A new version of this plugin has been released and I've made a new primary post.

View Page Template

Page Template Dashboard is a simple WordPress plugin that makes it easy to see which template each page is using without actually having to load up the post editor screen.

This particular plugin is one that I’ve been using personally during development, but have never bothered to release a proper version of it.

Obviously, it’s a simple plugin but it’s meant to save editors, authors, developers, and anyone else that spends a lot of time in WordPress a little bit of time.

Page Template Dashboard does the following:

  • Adds a new column to the ‘Pages’ listing in the WordPress dashboard that lists the column
  • Will display ‘Default’ if the page uses no template
  • Will display the user-friendly name (versus the file name) of the template
  • Will check to see if the template applied to a page exists before displaying it just in case the page template information is left over from a previous theme or plugin.
Page Template Dashboard

The Page Dashboard after the Page Template Dashboard has been activated.

The plugin is also fully localized and ready for translation as per the WordPress best practices.

You can read more information and download a copy of the plugin at the WordPress Plugin Repository.

As with all of my other projects, I’m always looking for feedback be it in the form of bug reports, issues, or suggested improvements so don’t hesitate to contact me or leave a note in the plugin’s forums.

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Join the conversation! 11 Comments

  1. Excellent plugin – I’ve got it installed on one of my sites now. It will also work well for my new client sites where they have a pre-built theme created by someone else that just needs some tweaking/fixing done. Thanks!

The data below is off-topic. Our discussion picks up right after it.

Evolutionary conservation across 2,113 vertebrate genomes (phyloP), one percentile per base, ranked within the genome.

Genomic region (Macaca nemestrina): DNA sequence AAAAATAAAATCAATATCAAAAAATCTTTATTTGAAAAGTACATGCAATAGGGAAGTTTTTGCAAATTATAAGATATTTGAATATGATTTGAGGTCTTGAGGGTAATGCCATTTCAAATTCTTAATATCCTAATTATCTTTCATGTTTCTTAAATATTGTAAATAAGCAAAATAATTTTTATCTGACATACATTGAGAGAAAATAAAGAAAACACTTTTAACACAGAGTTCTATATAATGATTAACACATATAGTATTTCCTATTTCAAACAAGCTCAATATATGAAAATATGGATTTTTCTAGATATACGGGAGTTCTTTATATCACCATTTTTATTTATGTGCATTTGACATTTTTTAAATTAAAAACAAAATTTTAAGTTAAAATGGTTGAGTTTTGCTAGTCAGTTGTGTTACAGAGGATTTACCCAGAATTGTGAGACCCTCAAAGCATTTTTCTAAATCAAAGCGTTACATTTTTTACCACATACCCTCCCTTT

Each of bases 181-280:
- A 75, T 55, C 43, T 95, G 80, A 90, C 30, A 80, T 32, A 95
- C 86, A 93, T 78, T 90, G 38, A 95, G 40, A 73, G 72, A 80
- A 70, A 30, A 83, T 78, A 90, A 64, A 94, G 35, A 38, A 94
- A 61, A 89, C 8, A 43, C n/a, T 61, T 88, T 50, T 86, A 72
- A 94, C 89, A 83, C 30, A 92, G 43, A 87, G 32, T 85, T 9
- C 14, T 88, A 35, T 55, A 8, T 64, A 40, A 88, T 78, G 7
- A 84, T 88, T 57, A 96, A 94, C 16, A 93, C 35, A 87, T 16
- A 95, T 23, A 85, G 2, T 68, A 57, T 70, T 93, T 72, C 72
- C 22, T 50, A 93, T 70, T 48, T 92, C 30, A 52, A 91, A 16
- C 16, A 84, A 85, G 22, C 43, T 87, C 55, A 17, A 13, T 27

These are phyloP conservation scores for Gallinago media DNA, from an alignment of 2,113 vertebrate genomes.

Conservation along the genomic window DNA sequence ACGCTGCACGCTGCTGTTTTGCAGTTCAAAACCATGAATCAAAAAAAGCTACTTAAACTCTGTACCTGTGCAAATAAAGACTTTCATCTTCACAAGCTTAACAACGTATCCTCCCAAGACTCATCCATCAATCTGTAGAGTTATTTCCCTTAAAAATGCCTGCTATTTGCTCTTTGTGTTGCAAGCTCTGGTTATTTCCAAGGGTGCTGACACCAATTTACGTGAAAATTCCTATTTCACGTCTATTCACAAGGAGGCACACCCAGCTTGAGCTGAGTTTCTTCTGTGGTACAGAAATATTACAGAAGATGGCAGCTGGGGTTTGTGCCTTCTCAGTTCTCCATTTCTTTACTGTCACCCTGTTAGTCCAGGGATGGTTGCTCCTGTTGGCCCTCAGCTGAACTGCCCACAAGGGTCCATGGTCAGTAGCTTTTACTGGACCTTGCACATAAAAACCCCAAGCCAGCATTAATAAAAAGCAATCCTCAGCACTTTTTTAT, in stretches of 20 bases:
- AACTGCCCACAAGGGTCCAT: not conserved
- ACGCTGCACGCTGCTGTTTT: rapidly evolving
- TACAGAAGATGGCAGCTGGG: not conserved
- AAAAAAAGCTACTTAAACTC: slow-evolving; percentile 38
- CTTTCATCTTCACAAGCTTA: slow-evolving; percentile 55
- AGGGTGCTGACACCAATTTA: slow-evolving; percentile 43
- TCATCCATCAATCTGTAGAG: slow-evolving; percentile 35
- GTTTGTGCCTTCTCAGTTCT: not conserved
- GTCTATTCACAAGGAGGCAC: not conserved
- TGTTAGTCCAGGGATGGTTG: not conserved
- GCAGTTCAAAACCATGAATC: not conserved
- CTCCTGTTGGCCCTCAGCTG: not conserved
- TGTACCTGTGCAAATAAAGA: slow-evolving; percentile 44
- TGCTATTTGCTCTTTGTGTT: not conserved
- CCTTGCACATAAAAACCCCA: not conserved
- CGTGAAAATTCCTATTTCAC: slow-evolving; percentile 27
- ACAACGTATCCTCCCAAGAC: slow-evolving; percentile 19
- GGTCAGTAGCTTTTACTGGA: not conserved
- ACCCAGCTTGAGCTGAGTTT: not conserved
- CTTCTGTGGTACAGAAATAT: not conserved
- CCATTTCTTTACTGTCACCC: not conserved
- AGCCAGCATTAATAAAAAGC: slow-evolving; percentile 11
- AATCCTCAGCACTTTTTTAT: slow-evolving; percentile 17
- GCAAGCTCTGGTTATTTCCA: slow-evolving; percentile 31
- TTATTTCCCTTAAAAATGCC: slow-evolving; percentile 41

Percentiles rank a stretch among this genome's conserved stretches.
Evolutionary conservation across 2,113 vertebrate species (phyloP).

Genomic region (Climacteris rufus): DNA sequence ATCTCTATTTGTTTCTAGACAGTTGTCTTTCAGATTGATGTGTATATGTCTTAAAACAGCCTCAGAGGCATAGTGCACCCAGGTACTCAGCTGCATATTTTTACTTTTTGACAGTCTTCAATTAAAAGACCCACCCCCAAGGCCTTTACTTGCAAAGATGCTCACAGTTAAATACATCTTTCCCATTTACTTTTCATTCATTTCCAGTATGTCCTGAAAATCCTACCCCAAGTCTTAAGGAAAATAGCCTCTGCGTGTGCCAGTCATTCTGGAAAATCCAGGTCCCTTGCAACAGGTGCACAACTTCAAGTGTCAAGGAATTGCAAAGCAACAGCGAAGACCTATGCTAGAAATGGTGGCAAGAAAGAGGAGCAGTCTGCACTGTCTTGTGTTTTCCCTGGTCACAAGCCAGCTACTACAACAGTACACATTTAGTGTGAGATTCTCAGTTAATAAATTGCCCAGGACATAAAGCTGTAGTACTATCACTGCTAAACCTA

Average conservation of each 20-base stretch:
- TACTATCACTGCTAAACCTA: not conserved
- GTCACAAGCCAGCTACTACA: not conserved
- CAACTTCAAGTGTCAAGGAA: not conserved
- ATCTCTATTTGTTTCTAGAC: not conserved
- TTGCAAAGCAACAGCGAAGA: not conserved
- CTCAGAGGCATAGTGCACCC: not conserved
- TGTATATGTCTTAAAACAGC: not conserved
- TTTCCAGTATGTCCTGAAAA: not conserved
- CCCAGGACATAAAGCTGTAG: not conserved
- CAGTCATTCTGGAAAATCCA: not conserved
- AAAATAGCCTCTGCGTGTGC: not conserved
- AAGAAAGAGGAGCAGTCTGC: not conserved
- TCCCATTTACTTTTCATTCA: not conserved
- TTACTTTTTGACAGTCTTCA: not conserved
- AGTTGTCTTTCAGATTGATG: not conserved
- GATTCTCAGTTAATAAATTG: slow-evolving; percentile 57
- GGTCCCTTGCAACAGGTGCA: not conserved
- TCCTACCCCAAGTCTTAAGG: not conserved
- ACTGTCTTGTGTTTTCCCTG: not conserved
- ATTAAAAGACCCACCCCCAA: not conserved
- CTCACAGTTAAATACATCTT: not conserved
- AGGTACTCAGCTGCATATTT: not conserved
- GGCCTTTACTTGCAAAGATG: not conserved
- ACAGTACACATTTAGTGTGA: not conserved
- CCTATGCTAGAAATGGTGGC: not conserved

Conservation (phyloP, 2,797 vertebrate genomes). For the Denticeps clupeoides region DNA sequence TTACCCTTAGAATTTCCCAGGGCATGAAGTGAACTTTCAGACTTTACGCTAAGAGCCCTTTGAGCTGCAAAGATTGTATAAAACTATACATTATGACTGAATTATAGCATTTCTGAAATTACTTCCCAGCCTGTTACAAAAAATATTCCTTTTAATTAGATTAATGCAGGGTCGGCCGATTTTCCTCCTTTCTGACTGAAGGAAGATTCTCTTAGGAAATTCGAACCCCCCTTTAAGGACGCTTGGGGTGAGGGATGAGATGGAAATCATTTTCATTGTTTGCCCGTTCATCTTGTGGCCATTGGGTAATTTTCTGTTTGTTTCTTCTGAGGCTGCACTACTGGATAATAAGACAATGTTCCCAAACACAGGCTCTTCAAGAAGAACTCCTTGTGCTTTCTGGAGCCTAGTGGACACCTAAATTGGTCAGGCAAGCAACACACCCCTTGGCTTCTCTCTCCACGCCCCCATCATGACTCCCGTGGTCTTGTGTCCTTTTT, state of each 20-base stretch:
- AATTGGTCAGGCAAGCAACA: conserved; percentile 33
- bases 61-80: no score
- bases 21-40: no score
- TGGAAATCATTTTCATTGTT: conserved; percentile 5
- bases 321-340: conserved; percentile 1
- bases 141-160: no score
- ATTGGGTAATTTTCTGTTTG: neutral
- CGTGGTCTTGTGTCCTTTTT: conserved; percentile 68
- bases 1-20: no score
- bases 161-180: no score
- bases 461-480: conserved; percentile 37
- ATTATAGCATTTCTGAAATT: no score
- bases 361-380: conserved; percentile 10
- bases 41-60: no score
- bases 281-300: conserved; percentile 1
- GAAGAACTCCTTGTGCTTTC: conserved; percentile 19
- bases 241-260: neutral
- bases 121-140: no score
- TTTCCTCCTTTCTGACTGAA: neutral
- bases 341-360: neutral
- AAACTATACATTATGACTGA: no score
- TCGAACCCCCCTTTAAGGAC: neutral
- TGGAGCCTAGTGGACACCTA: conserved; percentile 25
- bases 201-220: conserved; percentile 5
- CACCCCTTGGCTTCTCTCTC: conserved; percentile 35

2. You are my hero!! I was just thinking about writing a plugin that did this, but you have more than what I was going to do. So a big thank you is in order!! :)

  3. Simple yet very useful, as can be usually applied to every great idea! Thanks for this, Tom, I was missing something like it.

  4. Now THAT is what I call a great plugin! Love the idea behind it. Bravo!

  5. Hey Tom!

    Just a quick heads-up: I’ve been curious, so I had to give it a spin. And so I’ve installed it on a site where I had a child-theme enabled. On the “Page Template” column, all of the pages showed “Default”, even though some of them were associated with a page template.

    While peeking at the code, I noticed that you’ve used get_template_directory() to check if the template file exists. But that always checks the parent theme. I think that instead, you should use get_stylesheet_directory() because it takes into consideration both child and parent themes.

    Also, when getting the template’s filename, wouldn’t it be better to use the core function get_page_template_slug()? (notice what that function returns)

    Hope that was useful! And keep up the great work! :)

    • The get_stylesheet_directory()is a great point. Basically, this plugin came out of a small utility I was using locally so I opted to release it.

      This will make a good improvement, so I’ll aim to release it soon (and give you props in the credit).

      As far as get_page_template_slug() is concerned, I’ll look into it – first time I’ve heard of that function. If it’s more useful and better than what I’m doing, then I’m all for it.

      You’re like the Microsoft Encarta of little known WordPress API functions ;).

      • Apparently I am! Analyzing core is possibly one of my hobbies. Not completely sure about it yet. :)

        Oh, and I’m glad you’ve found my feedback useful. It’s fine because when you release a plugin you barely get to think the ins and outs of it properly. Iterate and ship – that’s how it should be.

  6. I love this plugin. However, it seems that the Yoast plugin has an issue with an undefined variable $template_name in class-page-template-dashboard.php @ line 160.

    Declaring the variable and instantiating it with empty quotes ($template_name = “”;) at line 137 seems to fix the error. While this might not be the “proper” fix, it worked.

    The error would show up on the page list view in the admin panel under the SEO column that Yoast adds in.

    • Thanks for the heads up! I’ll create an issue and see about getting it resolved when I have the chance to revisit the plugin.

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